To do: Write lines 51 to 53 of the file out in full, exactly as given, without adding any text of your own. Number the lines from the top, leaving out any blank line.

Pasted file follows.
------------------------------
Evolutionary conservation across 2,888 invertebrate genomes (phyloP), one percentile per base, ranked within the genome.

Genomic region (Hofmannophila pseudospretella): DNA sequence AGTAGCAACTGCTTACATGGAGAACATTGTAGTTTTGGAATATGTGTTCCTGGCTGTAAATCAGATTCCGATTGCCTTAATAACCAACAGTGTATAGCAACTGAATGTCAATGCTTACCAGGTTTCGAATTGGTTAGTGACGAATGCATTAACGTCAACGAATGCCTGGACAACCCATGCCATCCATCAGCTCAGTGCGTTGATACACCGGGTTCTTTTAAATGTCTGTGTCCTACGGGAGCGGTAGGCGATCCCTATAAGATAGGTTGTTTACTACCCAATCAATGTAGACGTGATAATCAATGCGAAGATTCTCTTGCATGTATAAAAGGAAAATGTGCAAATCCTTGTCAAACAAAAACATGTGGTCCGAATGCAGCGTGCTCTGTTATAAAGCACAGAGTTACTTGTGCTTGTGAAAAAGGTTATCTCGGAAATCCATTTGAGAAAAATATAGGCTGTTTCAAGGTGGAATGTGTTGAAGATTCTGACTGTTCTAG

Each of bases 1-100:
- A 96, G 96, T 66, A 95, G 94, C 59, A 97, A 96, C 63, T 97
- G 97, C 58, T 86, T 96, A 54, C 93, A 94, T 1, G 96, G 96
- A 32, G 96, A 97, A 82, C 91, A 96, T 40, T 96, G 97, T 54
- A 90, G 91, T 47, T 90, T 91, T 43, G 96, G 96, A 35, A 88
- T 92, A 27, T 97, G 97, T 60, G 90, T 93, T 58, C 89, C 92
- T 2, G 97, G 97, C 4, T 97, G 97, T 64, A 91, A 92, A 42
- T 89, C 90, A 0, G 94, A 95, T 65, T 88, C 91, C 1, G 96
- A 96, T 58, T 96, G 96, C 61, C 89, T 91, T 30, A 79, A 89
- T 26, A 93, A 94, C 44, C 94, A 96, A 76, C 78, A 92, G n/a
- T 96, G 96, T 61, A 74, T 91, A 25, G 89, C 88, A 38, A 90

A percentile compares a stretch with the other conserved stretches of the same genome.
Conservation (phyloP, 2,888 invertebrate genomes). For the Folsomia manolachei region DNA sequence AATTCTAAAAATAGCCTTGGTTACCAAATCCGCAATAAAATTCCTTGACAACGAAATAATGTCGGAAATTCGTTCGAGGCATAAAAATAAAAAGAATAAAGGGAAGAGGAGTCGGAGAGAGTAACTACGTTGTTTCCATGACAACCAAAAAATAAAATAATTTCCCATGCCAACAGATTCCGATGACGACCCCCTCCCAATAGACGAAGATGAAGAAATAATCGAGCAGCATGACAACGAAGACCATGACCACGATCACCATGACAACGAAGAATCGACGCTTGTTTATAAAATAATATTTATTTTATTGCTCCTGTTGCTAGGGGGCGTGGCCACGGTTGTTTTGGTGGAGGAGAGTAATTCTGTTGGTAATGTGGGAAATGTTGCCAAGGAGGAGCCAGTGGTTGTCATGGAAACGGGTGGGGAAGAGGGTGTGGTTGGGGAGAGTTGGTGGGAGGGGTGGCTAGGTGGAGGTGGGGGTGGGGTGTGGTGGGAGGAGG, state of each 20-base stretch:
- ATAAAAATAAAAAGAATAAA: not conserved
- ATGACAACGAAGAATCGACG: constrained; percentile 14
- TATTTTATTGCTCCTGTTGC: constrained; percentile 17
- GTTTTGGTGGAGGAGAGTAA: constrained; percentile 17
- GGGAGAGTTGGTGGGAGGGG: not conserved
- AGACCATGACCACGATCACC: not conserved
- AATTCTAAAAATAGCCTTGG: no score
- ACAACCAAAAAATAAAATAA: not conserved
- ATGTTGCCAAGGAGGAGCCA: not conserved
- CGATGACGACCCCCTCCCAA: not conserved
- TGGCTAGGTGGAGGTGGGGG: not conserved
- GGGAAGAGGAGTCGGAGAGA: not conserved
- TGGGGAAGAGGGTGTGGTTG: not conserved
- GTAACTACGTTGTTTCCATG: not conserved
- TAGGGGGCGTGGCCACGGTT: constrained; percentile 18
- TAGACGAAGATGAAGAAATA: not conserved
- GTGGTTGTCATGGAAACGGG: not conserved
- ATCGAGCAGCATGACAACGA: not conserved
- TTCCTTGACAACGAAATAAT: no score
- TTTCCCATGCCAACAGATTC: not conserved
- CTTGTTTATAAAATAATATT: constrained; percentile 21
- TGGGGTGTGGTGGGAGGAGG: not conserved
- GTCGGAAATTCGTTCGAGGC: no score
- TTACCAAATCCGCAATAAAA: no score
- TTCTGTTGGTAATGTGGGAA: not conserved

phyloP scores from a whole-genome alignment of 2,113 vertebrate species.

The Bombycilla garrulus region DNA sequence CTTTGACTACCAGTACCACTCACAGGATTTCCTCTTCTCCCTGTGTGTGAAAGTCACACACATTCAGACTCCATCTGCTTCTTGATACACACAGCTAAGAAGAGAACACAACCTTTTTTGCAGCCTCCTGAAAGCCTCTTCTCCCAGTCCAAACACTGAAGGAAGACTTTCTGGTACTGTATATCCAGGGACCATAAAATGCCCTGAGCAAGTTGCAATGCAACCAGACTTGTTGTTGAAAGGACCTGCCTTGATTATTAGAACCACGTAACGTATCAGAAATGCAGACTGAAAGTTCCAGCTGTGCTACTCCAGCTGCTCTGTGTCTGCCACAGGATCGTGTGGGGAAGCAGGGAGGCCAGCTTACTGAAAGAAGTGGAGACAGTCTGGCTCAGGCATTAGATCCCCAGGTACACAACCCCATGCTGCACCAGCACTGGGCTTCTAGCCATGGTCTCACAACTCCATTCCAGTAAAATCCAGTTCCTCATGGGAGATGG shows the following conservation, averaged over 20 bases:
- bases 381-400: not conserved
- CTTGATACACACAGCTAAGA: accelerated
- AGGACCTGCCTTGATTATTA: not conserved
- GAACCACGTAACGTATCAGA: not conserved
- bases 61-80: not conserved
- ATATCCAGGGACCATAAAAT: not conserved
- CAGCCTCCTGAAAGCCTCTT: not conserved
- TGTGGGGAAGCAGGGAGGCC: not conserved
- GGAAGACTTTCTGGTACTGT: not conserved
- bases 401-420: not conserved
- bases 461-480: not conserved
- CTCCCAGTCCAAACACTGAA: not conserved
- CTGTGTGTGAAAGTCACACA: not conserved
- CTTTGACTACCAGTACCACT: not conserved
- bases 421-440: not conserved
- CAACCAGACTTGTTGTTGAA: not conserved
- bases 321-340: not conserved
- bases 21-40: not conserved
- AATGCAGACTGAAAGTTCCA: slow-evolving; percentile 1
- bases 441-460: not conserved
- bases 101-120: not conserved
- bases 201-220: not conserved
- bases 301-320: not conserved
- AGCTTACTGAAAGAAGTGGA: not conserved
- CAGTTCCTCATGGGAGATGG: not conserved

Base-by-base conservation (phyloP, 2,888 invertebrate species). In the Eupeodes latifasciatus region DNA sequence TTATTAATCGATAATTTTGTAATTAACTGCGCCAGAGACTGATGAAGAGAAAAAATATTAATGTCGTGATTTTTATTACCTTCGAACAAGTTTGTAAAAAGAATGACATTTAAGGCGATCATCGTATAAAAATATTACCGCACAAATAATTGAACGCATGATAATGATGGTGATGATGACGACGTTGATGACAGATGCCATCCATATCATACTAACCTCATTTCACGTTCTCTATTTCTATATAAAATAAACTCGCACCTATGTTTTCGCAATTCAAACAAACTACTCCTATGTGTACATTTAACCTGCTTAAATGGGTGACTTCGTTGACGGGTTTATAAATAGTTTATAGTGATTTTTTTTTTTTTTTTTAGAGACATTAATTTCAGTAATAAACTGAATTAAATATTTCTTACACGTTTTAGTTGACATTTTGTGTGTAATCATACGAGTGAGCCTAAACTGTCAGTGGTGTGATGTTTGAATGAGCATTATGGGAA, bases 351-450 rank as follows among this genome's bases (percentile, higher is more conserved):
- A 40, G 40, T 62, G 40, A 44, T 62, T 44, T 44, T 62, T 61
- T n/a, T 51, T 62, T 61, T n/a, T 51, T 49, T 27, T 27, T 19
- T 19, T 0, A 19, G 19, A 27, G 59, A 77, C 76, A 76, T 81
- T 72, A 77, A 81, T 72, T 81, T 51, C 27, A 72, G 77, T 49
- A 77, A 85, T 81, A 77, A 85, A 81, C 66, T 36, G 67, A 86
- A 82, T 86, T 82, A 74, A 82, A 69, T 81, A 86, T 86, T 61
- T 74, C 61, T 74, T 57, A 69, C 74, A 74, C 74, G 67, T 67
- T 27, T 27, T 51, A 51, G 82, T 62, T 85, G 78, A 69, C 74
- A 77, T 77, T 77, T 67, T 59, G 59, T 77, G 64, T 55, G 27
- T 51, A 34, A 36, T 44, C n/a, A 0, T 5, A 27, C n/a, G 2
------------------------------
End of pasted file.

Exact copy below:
- GGAAGACTTTCTGGTACTGT: not conserved
- bases 401-420: not conserved
- bases 461-480: not conserved